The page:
Surprising news from Switzerland ” “

Consultation results: Yes to marriage, doubts on other fundamental issues " "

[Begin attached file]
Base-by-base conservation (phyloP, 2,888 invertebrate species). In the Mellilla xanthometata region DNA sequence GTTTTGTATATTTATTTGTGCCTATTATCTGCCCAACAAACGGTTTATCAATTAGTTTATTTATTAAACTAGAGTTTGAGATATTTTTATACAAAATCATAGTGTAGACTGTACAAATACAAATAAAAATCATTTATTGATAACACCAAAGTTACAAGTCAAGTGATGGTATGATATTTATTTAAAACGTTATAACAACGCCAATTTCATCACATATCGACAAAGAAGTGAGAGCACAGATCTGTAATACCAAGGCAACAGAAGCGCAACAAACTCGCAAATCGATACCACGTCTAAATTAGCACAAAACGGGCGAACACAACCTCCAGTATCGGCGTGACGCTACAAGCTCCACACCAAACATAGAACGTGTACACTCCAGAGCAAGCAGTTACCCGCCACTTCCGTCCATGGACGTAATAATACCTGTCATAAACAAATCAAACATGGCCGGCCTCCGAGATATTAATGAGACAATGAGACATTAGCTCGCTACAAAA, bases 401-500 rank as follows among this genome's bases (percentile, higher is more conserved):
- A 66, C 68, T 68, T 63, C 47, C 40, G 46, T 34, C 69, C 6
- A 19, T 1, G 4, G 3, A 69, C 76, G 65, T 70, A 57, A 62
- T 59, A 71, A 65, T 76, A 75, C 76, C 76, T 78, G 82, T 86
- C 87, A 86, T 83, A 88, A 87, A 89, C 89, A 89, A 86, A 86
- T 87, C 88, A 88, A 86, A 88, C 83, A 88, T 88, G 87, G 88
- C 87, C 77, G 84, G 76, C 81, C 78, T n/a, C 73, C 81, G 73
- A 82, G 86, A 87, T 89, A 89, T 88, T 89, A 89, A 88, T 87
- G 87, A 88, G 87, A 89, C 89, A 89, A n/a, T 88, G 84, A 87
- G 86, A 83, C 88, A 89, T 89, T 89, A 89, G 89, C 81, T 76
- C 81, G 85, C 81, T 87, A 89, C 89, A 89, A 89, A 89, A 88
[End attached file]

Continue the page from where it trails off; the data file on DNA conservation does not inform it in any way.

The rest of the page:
Faith is important but it’s increasingly distant from an unconditional adhesion to Church doctrine on the family, marriage and sexuality: these are the highlights of the outcomes of the consultation on pastoral care of couples, marriage and the family in the Catholic Church, published by the Swiss Bishops’ Conference. World Churches with a view to the Synod on the family launched the consultation, following a proposal by Pope Francis. The Swiss Bishops’ Conference was the first to release the figures emerging as a result of the consultation. “Some trends are already visible”, states the release by the Swiss Institute for Pastoral Sociology chaired by Arnd Bünker, commissioned by the Swiss Bishops’ Conference to provide an analysis of the consultation outcomes. Faith and religious marriage. As relates to participation, 25 thousand responded, with an average age of 54 years. Most of the questionnaires returned are in German (87%). Following the French language (9%), while only a thousand people filled out the questionnaire in Italian language. The first conclusion drawn by the Swiss Institute is that for 80% of the respondents religious marriage is generally important, which shows a clear desire to give a religious dimension to the family. 97% also confirmed adherence to religious education for their children and said that faith plays an important role in family life and children upbringing. In fact, large numbers of baptisms are celebrated in Switzerland. “These two results – states the release – are a great opportunity for the Church to convey her message”. “However – added the Swiss Institute – “this principle of openness towards religion and faith is not matched by an unconditional acceptance of the Church’s teaching on family, marriage and sexuality”. Divorced re-married couples. The analysis starts with the acknowledgment that “the questionnaires highlight a misunderstanding and a rejection vis a vis official doctrine which does not authorize access to the sacraments by divorced and remarried believers. “The vast majority of Catholics (90%) expect, therefore, recognition by the Church and the blessing of the couples”. “The request reiterated to the bishops and to the Church in Switzerland as a whole – reads the communiqué accompanying the data – is to abolish the practice considered discriminatory and lacking in Christian love towards the divorced and remarried”. Homosexual unions. Thus follows a paragraph on homosexual couples. A majority of about 60% supports the recognition and blessing by the Church of homosexual couples, contrary, however, to the question of the divorced and remarried – emphasizes the Swiss Institute – “there is no consensus but rather a polarization”. Alongside with clear adhesion, there is also a categorical – albeit less numerous – refusal of recognition of homosexual partnerships on the part of the Church”. The communiqué highlights the fact that the issues entail a complex challenge for the Church, called to “find a solution that will take into account opposing views whilst responding to the needs of pastoral care of the homosexual couples that deem important to be granted a recognition and a religious dimension to their relationship”. Contraception. The replies to questions on contraceptive methods highlight “dramatic disagreement, well-known for a long time”: the ban on artificial means of contraception is far from the practice and the ideas of the great majority of Catholics. “Most Catholics – states the release – say they are familiar with the Church’s position on sexuality, couples, marriage and the family but are also sceptical when they are asked if they adhere with these positions. Reservations expressed on the social doctrine of the Church are clear”. However, added the Institute – “we’re just at the beginning of evaluations. For a further analysis the Institute will also be based on the requests for concrete pastoral care”.

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